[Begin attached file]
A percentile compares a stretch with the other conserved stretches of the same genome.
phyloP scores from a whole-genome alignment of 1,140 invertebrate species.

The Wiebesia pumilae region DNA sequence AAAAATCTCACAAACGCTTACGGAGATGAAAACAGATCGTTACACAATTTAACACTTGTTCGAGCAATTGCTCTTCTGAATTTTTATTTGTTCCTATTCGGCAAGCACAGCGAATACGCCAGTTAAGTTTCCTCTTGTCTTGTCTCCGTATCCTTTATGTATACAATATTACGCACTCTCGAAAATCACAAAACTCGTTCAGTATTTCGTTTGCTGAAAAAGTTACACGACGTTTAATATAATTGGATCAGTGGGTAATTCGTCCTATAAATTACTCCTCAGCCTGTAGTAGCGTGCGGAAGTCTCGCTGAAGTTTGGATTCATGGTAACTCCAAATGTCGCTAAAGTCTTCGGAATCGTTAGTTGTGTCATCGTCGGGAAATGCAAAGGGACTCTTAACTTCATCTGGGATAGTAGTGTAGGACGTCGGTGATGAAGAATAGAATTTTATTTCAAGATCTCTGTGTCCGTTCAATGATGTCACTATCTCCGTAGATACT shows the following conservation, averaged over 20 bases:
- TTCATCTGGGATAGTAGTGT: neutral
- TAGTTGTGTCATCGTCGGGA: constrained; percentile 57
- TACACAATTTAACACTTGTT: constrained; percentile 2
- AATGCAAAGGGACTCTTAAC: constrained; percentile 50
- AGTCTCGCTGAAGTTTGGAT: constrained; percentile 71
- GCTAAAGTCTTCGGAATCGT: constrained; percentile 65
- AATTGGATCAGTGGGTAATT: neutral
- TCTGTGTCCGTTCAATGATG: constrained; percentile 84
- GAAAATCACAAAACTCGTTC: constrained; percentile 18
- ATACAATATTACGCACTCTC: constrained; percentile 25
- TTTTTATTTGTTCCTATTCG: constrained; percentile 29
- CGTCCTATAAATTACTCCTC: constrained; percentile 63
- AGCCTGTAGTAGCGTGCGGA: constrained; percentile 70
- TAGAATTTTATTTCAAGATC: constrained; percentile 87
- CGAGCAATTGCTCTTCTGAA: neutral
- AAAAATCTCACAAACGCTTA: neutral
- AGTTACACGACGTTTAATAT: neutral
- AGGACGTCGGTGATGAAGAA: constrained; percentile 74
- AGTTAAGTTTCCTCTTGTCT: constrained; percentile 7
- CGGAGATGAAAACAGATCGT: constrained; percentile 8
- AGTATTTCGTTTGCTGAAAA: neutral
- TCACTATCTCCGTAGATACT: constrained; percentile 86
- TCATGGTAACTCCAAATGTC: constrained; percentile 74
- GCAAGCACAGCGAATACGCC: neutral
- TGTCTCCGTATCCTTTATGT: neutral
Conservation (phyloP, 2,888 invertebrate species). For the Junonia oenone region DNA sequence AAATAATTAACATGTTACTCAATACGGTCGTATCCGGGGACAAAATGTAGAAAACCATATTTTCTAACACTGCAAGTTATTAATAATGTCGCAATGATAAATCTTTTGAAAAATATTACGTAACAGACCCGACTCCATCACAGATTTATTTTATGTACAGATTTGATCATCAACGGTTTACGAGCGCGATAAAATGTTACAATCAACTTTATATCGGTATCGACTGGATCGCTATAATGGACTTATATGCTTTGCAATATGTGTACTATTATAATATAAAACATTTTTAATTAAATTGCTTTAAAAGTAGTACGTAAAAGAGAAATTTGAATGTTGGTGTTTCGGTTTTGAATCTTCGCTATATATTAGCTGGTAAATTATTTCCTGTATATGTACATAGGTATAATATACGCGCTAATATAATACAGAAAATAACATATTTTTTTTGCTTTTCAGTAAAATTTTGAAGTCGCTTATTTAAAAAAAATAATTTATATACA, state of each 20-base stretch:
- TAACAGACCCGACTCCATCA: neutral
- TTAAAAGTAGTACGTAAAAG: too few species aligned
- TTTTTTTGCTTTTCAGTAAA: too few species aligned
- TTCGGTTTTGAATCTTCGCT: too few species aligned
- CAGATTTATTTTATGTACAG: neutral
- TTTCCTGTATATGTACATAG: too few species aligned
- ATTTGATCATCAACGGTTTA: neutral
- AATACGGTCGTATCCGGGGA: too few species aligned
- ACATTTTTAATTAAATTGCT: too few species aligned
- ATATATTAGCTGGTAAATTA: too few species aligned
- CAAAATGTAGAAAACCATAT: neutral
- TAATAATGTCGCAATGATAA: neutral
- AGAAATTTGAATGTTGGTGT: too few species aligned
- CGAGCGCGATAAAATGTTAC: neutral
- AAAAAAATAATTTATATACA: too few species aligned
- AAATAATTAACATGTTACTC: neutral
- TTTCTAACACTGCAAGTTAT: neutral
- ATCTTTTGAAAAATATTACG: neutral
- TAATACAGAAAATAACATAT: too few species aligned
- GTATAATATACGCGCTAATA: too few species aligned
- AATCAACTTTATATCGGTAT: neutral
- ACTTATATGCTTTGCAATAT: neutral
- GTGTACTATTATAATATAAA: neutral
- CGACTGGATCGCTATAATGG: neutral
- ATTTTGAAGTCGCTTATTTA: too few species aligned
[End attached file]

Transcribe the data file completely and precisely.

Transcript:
A percentile compares a stretch with the other conserved stretches of the same genome.
phyloP scores from a whole-genome alignment of 1,140 invertebrate species.

The Wiebesia pumilae region DNA sequence AAAAATCTCACAAACGCTTACGGAGATGAAAACAGATCGTTACACAATTTAACACTTGTTCGAGCAATTGCTCTTCTGAATTTTTATTTGTTCCTATTCGGCAAGCACAGCGAATACGCCAGTTAAGTTTCCTCTTGTCTTGTCTCCGTATCCTTTATGTATACAATATTACGCACTCTCGAAAATCACAAAACTCGTTCAGTATTTCGTTTGCTGAAAAAGTTACACGACGTTTAATATAATTGGATCAGTGGGTAATTCGTCCTATAAATTACTCCTCAGCCTGTAGTAGCGTGCGGAAGTCTCGCTGAAGTTTGGATTCATGGTAACTCCAAATGTCGCTAAAGTCTTCGGAATCGTTAGTTGTGTCATCGTCGGGAAATGCAAAGGGACTCTTAACTTCATCTGGGATAGTAGTGTAGGACGTCGGTGATGAAGAATAGAATTTTATTTCAAGATCTCTGTGTCCGTTCAATGATGTCACTATCTCCGTAGATACT shows the following conservation, averaged over 20 bases:
- TTCATCTGGGATAGTAGTGT: neutral
- TAGTTGTGTCATCGTCGGGA: constrained; percentile 57
- TACACAATTTAACACTTGTT: constrained; percentile 2
- AATGCAAAGGGACTCTTAAC: constrained; percentile 50
- AGTCTCGCTGAAGTTTGGAT: constrained; percentile 71
- GCTAAAGTCTTCGGAATCGT: constrained; percentile 65
- AATTGGATCAGTGGGTAATT: neutral
- TCTGTGTCCGTTCAATGATG: constrained; percentile 84
- GAAAATCACAAAACTCGTTC: constrained; percentile 18
- ATACAATATTACGCACTCTC: constrained; percentile 25
- TTTTTATTTGTTCCTATTCG: constrained; percentile 29
- CGTCCTATAAATTACTCCTC: constrained; percentile 63
- AGCCTGTAGTAGCGTGCGGA: constrained; percentile 70
- TAGAATTTTATTTCAAGATC: constrained; percentile 87
- CGAGCAATTGCTCTTCTGAA: neutral
- AAAAATCTCACAAACGCTTA: neutral
- AGTTACACGACGTTTAATAT: neutral
- AGGACGTCGGTGATGAAGAA: constrained; percentile 74
- AGTTAAGTTTCCTCTTGTCT: constrained; percentile 7
- CGGAGATGAAAACAGATCGT: constrained; percentile 8
- AGTATTTCGTTTGCTGAAAA: neutral
- TCACTATCTCCGTAGATACT: constrained; percentile 86
- TCATGGTAACTCCAAATGTC: constrained; percentile 74
- GCAAGCACAGCGAATACGCC: neutral
- TGTCTCCGTATCCTTTATGT: neutral
Conservation (phyloP, 2,888 invertebrate species). For the Junonia oenone region DNA sequence AAATAATTAACATGTTACTCAATACGGTCGTATCCGGGGACAAAATGTAGAAAACCATATTTTCTAACACTGCAAGTTATTAATAATGTCGCAATGATAAATCTTTTGAAAAATATTACGTAACAGACCCGACTCCATCACAGATTTATTTTATGTACAGATTTGATCATCAACGGTTTACGAGCGCGATAAAATGTTACAATCAACTTTATATCGGTATCGACTGGATCGCTATAATGGACTTATATGCTTTGCAATATGTGTACTATTATAATATAAAACATTTTTAATTAAATTGCTTTAAAAGTAGTACGTAAAAGAGAAATTTGAATGTTGGTGTTTCGGTTTTGAATCTTCGCTATATATTAGCTGGTAAATTATTTCCTGTATATGTACATAGGTATAATATACGCGCTAATATAATACAGAAAATAACATATTTTTTTTGCTTTTCAGTAAAATTTTGAAGTCGCTTATTTAAAAAAAATAATTTATATACA, state of each 20-base stretch:
- TAACAGACCCGACTCCATCA: neutral
- TTAAAAGTAGTACGTAAAAG: too few species aligned
- TTTTTTTGCTTTTCAGTAAA: too few species aligned
- TTCGGTTTTGAATCTTCGCT: too few species aligned
- CAGATTTATTTTATGTACAG: neutral
- TTTCCTGTATATGTACATAG: too few species aligned
- ATTTGATCATCAACGGTTTA: neutral
- AATACGGTCGTATCCGGGGA: too few species aligned
- ACATTTTTAATTAAATTGCT: too few species aligned
- ATATATTAGCTGGTAAATTA: too few species aligned
- CAAAATGTAGAAAACCATAT: neutral
- TAATAATGTCGCAATGATAA: neutral
- AGAAATTTGAATGTTGGTGT: too few species aligned
- CGAGCGCGATAAAATGTTAC: neutral
- AAAAAAATAATTTATATACA: too few species aligned
- AAATAATTAACATGTTACTC: neutral
- TTTCTAACACTGCAAGTTAT: neutral
- ATCTTTTGAAAAATATTACG: neutral
- TAATACAGAAAATAACATAT: too few species aligned
- GTATAATATACGCGCTAATA: too few species aligned
- AATCAACTTTATATCGGTAT: neutral
- ACTTATATGCTTTGCAATAT: neutral
- GTGTACTATTATAATATAAA: neutral
- CGACTGGATCGCTATAATGG: neutral
- ATTTTGAAGTCGCTTATTTA: too few species aligned